My First Sahog @ Home with Filipino Food Movement

Today, I did my first IG Live with Filipino Food Movement. I cooked Filipino sweet and sour fish, or escabeche. And no, I didn’t use cornstarch, or pineapple or ketchup! This is the real deal, I even used fresh tomatoes.

Escabeche is a Filipino dish traditionally consist of fried whole fish, capsicum, onions and sweet and sour sauce. I love making this because it’s easy, quick and delicious! If you’re feeding kids, then you can opt for fillets instead of whole fish so there will be no bones. If you don’t want to fry the fish, you can bake, steam or grill. I’ve tried the sauce on a few white fish and prawns and it’s beautiful. I haven’t tried it on salmon or any oily fish, though. You can make a big batch of sauce and because of the vinegar content, it actually keeps quite well. Although, truthfully, it hasn’t lasted more than a few days in my fridge, so I don’t know how long it would last. I imagine it would be similar to atchara which is pickled vegetables in Filipino. Just make sure you store it in a clean, airtight container.

Watch the video below if you wish to cook along with me. It took about 30 minutes but you can even shorten that by making the sauce in advance.

On the video I used fresh cherry tomatoes. For a quick and economical version that tastes just as nice, you can use a good quality tomato paste. I also like to use sukang iloko because of it’s darker colour and acidity. In Australia, you can get it from your local Filipino store, or you can use sherry vinegar as an alternative. In the Philippines, if you don’t have the options mentioned in your pantry, you can opt for cane sugar vinegar but your escabeche sauce won’t yield the same vibrant colour.


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A post shared by FFMA (@filipinofoodmovementau)

Tips on frying fish:

During the live video, I gave a couple of tips on how to best fry fish:

  1. Use a non-stick pan with plenty of room for the fish. The right pan for the job is always important. If you’re worried about food sticking to the pan when frying, then non-stick is your friend.
  2. Hot oil is key but don’t use oil that has a low smoke point like olive oil.
  3. Pat the fish dry and cut a few slits on the skin. Drying the fish and cutting slits on the skin ensures your fish doesn’t curl up when the skin hits the hot oil.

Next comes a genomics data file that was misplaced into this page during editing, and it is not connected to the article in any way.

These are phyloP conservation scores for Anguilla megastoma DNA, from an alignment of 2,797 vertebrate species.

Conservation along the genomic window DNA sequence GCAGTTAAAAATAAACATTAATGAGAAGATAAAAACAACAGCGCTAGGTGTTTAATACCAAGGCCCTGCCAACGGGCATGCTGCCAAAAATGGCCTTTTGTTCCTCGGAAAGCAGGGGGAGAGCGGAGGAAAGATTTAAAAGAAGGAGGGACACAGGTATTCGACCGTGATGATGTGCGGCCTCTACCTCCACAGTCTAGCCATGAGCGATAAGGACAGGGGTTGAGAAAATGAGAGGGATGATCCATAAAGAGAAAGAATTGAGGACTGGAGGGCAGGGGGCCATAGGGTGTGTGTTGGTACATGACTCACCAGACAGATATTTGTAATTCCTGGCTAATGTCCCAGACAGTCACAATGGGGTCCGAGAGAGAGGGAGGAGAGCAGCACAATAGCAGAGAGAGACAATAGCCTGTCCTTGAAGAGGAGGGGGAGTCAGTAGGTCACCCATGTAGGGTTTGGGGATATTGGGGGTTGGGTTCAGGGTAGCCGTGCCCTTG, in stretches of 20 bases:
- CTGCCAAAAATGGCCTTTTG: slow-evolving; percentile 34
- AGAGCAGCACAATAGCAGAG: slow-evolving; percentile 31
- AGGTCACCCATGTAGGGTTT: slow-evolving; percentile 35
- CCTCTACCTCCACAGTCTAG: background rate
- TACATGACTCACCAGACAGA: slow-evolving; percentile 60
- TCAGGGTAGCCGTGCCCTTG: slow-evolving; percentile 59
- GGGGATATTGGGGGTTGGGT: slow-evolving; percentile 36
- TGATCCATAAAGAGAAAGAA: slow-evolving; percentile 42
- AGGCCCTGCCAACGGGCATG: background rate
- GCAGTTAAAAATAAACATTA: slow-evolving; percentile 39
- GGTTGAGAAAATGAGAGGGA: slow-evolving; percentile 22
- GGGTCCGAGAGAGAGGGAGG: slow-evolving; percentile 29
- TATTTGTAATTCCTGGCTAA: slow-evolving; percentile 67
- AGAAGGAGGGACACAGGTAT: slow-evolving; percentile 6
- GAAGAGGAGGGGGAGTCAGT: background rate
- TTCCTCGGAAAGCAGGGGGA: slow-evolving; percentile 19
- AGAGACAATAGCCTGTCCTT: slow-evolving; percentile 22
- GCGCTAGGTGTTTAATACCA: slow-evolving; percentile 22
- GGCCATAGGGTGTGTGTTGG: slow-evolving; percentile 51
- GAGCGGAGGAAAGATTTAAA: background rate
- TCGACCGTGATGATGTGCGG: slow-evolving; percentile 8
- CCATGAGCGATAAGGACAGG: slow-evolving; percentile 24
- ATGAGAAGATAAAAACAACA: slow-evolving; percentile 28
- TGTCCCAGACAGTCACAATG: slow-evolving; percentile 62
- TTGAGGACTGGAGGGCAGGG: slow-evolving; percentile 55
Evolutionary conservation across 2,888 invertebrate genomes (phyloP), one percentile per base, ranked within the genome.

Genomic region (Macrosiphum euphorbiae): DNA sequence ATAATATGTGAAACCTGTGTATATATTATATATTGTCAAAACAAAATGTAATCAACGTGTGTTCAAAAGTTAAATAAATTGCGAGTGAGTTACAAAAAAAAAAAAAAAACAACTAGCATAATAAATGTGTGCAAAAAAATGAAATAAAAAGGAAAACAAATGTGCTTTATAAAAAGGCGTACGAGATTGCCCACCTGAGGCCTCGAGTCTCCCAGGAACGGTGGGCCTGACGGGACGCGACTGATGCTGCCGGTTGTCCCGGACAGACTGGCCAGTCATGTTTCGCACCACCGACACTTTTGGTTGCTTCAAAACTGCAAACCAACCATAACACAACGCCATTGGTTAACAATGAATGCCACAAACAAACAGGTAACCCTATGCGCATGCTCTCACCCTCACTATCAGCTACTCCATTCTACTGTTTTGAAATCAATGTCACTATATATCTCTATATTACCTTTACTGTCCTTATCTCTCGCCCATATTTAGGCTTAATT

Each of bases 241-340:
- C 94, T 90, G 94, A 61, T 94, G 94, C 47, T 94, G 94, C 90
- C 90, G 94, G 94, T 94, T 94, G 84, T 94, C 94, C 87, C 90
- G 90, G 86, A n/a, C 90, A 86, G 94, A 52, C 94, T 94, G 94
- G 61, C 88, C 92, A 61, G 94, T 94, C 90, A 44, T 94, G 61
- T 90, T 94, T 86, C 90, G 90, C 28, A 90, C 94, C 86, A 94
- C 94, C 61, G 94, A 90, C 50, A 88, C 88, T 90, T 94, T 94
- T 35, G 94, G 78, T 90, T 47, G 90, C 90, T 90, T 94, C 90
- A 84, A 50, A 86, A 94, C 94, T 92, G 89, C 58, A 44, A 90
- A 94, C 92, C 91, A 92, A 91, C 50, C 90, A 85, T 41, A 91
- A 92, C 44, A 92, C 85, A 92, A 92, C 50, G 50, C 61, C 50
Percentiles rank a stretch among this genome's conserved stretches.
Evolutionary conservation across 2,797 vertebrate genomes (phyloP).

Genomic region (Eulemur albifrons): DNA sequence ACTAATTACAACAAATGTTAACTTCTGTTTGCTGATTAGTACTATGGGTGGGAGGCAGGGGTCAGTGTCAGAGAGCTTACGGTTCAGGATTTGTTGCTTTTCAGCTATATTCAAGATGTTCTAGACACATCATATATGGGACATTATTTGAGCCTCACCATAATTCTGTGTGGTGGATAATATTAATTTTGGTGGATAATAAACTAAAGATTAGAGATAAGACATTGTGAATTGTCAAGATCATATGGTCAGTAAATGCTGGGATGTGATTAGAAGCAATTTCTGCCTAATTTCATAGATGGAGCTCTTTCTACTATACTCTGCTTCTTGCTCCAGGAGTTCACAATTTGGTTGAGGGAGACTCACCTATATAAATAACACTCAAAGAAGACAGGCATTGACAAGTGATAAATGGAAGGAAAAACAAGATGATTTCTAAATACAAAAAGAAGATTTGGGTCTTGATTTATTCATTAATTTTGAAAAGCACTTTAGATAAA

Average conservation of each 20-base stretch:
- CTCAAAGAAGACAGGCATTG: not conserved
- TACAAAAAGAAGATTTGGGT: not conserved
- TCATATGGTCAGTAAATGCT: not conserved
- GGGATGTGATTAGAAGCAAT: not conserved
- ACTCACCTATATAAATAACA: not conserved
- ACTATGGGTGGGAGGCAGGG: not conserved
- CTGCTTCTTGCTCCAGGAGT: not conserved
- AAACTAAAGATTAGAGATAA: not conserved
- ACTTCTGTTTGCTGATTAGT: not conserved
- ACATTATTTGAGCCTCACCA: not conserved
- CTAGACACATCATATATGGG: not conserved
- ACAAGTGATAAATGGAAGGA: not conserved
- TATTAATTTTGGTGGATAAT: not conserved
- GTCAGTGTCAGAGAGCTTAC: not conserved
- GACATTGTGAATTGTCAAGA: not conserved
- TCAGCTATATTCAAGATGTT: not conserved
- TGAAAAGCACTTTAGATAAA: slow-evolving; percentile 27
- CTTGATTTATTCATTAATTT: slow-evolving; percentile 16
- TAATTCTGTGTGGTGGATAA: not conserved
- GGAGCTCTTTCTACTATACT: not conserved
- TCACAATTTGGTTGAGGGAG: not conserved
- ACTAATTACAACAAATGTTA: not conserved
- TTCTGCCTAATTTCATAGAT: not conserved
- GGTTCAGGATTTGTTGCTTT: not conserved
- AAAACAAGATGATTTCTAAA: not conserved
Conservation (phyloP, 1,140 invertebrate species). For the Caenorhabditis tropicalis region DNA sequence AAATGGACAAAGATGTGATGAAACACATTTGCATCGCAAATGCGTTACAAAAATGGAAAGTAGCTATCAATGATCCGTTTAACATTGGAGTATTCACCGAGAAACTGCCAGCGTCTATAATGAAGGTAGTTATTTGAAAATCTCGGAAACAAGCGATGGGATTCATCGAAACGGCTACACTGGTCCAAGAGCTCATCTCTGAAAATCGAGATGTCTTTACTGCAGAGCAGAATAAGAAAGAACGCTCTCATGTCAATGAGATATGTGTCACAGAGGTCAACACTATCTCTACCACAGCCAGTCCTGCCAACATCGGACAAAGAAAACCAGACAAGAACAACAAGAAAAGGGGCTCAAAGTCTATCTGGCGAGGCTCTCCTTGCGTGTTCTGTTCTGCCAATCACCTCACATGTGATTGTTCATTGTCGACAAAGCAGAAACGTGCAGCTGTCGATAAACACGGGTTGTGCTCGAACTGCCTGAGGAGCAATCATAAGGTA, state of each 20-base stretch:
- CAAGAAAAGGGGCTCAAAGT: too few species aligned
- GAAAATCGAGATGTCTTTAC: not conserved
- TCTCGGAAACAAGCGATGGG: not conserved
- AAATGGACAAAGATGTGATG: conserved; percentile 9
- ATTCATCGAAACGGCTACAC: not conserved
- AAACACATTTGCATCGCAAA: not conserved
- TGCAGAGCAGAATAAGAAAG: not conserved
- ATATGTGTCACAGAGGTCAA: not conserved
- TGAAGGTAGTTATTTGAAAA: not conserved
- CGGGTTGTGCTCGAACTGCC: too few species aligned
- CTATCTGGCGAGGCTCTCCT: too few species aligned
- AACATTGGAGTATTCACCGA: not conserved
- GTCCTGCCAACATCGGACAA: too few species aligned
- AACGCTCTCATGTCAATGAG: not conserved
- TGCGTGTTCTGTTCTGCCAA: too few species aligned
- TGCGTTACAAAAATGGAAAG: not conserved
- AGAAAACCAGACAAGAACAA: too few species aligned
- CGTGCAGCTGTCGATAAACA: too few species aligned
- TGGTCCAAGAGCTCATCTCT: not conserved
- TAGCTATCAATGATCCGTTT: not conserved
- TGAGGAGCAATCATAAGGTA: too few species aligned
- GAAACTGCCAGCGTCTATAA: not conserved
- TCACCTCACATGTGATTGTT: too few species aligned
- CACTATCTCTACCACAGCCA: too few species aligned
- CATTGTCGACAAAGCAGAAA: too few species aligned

4. Cook on the presentation side. Whether you took the skin-off the fish or not, there is always a presentation side. When the fish has skin, the presentation side is the skin side, otherwise, it’s the other side. Cook your fish longer on the presentation side until it’s almost done. This gives you maximum colour. Then flip and finish on the other side for a couple of minutes.

Now you’re ready to try my escabeche recipe. It’s super easy, and absolutely delicious, so I hope you give it a shot and let me know what you think in the comments section.

Difficulty: Easy Prep Time: 10 Mins Cook Time: 30 Mins Total Time: 40 Mins


(Filipino Sweet & Sour Fish)

Serves 4



0/8 Instructions
  • Slice all the vegetables and ginger into similar size strips or julienne. Mince the garlic.
  • Heat about 3 tbsp cooking oil in a heavy-base sauté pan. Sauté the garlic then add the onion and ginger. Cook until onions and ginger are soft and translucent then add the tomatoes or tomato paste, whichever one you're using.
  • If using fresh tomatoes, cover with a lid and cook down tomatoes for 10 minutes. If using tomato paste, cook out the tomato paste without the lid for 2 minutes.
  • Add the vegetables, stir and cover for 10 minutes until vegetables are soft and tomatoes are breaking down (if using fresh tomatoes).
  • While simmering the sauce, fry the fish. In a wide frying pan with plenty of room for the fish, heat 2 tablespoons cooking oil. Pat fish dry and season with salt. Once the oil is hot, place the fish in the pan and leave until skin is crispy and golden, about 6 minutes, your fish should look almost done.
  • Flip the fish and cook the other side for 1-2 minutes depending on the thickness of your fish. Remove from pan and drain off excess oil with paper towel.
  • Finish your sauce by adding vinegar and brown sugar. Bring to the boil then simmer until the sauce is the consistency that you like. Remove from heat.
  • To serve, spoon the sauce on the serving platter and place the cooked fish on top. Season with pepper and serve with steamed rice.


  1. Fish options: I like using snapper, barramundi, swordfish and coral trout. Any white fish will do.
  2. Cooking method for fish: You can fry, grill, bake or steam.
  3. Make-ahead. You can make the sauce in advance and just cook the fish on the day. Makes it a lot easier and the sauce keep every well in the fridge in an airtight container for 3-5 days.

Risotto is a dish that people try to avoid when having guests over. Why? Because as the host, you also want to spend time with your friends and risotto has a reputation for being time and attention consuming to cook. Who wants to be in the kitchen most of the night when they can hear laughter coming from the other room? I’m guessing not you.